Few words about how to cook artichokes

This is a primer on how to cook artichokes – if you are going to invest time in cooking artichokes, you want to be fantastic. Spring is the time when I tend to cook them once or twice a week. And, although the process requires time and attention, I can not help myself. When the artichokes are good, there are few things I prefer to eat.
How to cook artichokes

Straightly, I think many people are intimidated by the idea of ​​cooking artichokes or think they are not worth the effort. My friends confirm it. The issue has sometimes come late, and conversations are typically implied by a confession that they never cook artichokes at home.
How to cook artichokes

So (!) I thought I would make a quick description of how I handle these shielded spring ambassadors. Eight times in ten I use the cooking method I'm going to describe in the prescription setter below. It requires nothing more than good (baby) artichokes, olive oil or clear butter, and sea salt. If you can combine these materials with a little practice, patiently patience and a time window, you can cook some of the best artichokes. I'm not kidding. Once you hit your groove with these splendid thorns, few of you will look back.

A casing for cooking artichokes

Nutritionists celebrate artichokes for a long list of reasons. They are packed with fiber, antioxidants and phytonutrients and have long been known to support the liver. They do not get as much of the foreground as other ingredients – for example, pomegranate, turmeric, acaki, etc. – but bring a lot to the table. It is worth incorporating them in your meals, especially when they are in season.
How to cook artichokes

A remarkable shortcut

Update: I recently discovered frozen artichoke bags in a local Trader Joes and I started experimenting to see if their use would be a remarkable substitute for using fresh artichokes. At least, this could be a way to extend the artichoke season. I do not love canned or pierced artichokes, and it turns out that the frozen option is too long. You can cook them in a covered pot in a little olive oil, straight from the freezer until cooked and then remove the lid and call the fire to get some nice golden color over them. Period and service. So well!
How to cook artichokes

How to cook artichokes

Most times it's not, so I like to prepare artichokes. The method works for what artichokes look good on the market – artichokes are ideal. The essence is – grooming, filling, savoring. Finish with nice, tender, succulent, golden artichoke hearts that you can enjoy directly from the pan or any other preparations – I will describe below.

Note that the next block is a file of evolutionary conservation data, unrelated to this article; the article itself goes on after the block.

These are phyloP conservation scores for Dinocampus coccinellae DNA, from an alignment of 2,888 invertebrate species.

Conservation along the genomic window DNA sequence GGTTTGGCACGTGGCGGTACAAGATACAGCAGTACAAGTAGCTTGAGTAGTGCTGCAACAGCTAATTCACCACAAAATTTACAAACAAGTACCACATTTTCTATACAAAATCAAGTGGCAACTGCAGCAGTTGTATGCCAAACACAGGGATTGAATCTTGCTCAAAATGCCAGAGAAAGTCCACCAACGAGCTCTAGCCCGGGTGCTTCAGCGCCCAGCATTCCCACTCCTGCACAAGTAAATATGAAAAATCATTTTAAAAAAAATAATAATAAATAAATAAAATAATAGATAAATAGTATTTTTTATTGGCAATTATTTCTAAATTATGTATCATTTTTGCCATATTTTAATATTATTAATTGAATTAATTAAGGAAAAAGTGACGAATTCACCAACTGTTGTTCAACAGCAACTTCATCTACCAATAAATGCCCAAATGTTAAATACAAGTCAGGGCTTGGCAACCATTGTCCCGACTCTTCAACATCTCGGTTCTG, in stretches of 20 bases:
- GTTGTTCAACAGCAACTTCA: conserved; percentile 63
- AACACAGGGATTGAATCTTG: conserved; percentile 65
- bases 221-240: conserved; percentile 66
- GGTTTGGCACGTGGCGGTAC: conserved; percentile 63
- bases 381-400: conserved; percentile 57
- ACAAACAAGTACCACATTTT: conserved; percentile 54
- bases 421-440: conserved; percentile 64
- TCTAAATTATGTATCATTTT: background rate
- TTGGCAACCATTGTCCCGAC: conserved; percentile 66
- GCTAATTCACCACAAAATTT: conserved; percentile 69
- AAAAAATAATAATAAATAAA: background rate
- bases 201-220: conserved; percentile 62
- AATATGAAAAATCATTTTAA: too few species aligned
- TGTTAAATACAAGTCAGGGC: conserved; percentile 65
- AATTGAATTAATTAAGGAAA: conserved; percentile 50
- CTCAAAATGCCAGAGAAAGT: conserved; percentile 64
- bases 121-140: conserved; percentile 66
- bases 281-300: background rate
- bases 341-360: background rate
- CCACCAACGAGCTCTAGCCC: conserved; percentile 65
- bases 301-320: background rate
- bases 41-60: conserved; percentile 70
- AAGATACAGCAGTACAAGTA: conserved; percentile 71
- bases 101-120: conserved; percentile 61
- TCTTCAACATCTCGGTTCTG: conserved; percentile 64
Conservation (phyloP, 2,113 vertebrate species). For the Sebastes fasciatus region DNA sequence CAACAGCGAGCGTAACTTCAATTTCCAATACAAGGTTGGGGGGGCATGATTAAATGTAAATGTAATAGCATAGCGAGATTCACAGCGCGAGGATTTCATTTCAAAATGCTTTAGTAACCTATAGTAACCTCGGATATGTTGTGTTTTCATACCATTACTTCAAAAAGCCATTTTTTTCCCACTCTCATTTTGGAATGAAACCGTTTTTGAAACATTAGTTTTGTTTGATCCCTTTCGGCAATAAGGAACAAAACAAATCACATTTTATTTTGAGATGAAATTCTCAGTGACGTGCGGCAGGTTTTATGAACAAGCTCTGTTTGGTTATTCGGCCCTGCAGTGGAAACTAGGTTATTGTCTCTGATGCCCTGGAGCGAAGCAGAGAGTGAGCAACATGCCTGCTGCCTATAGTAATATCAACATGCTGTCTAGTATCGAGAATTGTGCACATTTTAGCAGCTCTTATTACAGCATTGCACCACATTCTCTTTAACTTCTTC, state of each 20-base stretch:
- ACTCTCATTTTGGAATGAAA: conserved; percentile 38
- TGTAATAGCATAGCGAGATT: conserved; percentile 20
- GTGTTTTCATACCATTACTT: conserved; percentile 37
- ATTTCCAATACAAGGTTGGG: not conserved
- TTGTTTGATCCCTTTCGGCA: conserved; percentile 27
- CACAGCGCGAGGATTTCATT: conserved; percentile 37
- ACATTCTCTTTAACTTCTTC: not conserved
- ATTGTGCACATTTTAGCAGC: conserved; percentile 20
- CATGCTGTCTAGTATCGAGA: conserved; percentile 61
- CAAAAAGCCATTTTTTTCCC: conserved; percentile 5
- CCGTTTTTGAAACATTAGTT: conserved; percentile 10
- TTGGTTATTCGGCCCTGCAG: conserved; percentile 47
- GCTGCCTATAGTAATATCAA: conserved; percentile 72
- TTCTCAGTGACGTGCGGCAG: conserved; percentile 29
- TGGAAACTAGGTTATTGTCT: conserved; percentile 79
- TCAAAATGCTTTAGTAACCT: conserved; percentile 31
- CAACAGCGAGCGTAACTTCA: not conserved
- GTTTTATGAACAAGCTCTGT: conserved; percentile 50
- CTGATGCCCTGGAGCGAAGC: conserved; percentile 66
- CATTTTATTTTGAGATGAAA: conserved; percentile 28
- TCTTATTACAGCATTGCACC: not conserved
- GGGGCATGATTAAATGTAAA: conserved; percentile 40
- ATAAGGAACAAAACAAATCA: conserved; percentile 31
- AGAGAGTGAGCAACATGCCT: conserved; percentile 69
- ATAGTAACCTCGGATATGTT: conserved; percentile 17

1 lemon
Extra virgin olive oil or clear butter
Sea salt

Fill a bowl of water, squeeze the lemon juice into it. Add artichokes to water immediately after cutting.

To cut your artichokes: In fact, before I can find the details of the cut, let's see what we are doing. We are after the contest. It means, we want to cut any hard outer leaves, edges and stem. We want to get down to the tender parts of the leaves, without cutting so much that we have a little left. To start, cut the stem. Pull the outer leaves from the artichoke until you reach the tender leaves. Cut the top of the artichoke (about where it begins to dirty), you want to remove the hard part of the limbs. I like to use a toothed knife to cut. From here, decide what form you would like the pieces of your artichoke to be. For this preparation, I cut each artichoke in half and / or quarters. If you use larger artichokes, those that have developed a fuzzy chuck, you will need to use a teaspoon (or mellon baller) to engrave the fuzz before proceeding with the final cuts. Work efficiently and take the covered artichokes in lemon water as quickly as possible to reduce the coffee maker's oxidation.

While preparing the artichokes, put a moderate pot of boiling water. Salt well and use a square spoon to bring it from lemon water to boiling water. Boil until tender, usually a minute or two. Drain well and leave it to the tip. Alternatively, you can steam the artichokes – it will keep more of the nutrients intact. Either way, you want artichokes to be tenderly cooked (and be free to eat at this point)!

I can not resist a bit of their crust and crust, so … Heat a tablespoon of oil or clear butter in a large saucepan with medium high heat. When it's hot, move the artichokes to the pan in a single layer. Throw to coat, and add a pinch or two salt. Let's seduce, we throw every few minutes until the artichokes are golden and full.

You can enjoy them immediately, or at room temperature, or you can save them for a few days, cooling, in an oil coating (drainage before use) ….

Some other notes:

Purchase Artichokes: Your success here will depend on the supply of good artichokes. Look for tight, dense examples. This is an indication that they have recently been harvested. If you see the leaves have begun to flower out, separately, or dry out, give them a pass.

Save: Store the artichokes in a bag in the fridge until you are ready to use. That is, try to use them quickly – within a few days of purchase. The sooner the better.

Add-ons: This technique produces beautiful artichokes, but sometimes they like to overcome them with other things that I have at their disposal. have a great affinity for olives, orange, almonds, chili flakes, fennel, anise and lemon oil.

Excellent: Once you have a chili from them, you can eat them yourself, or use them in all sorts of things. This season of their artichoke I have stood in the risotto, quinoa, frittata, cauliflower sauce and finely chopped ravioli. As I type this, I imagine it would be surprising as an ingredient in a pasta filling, or a spring.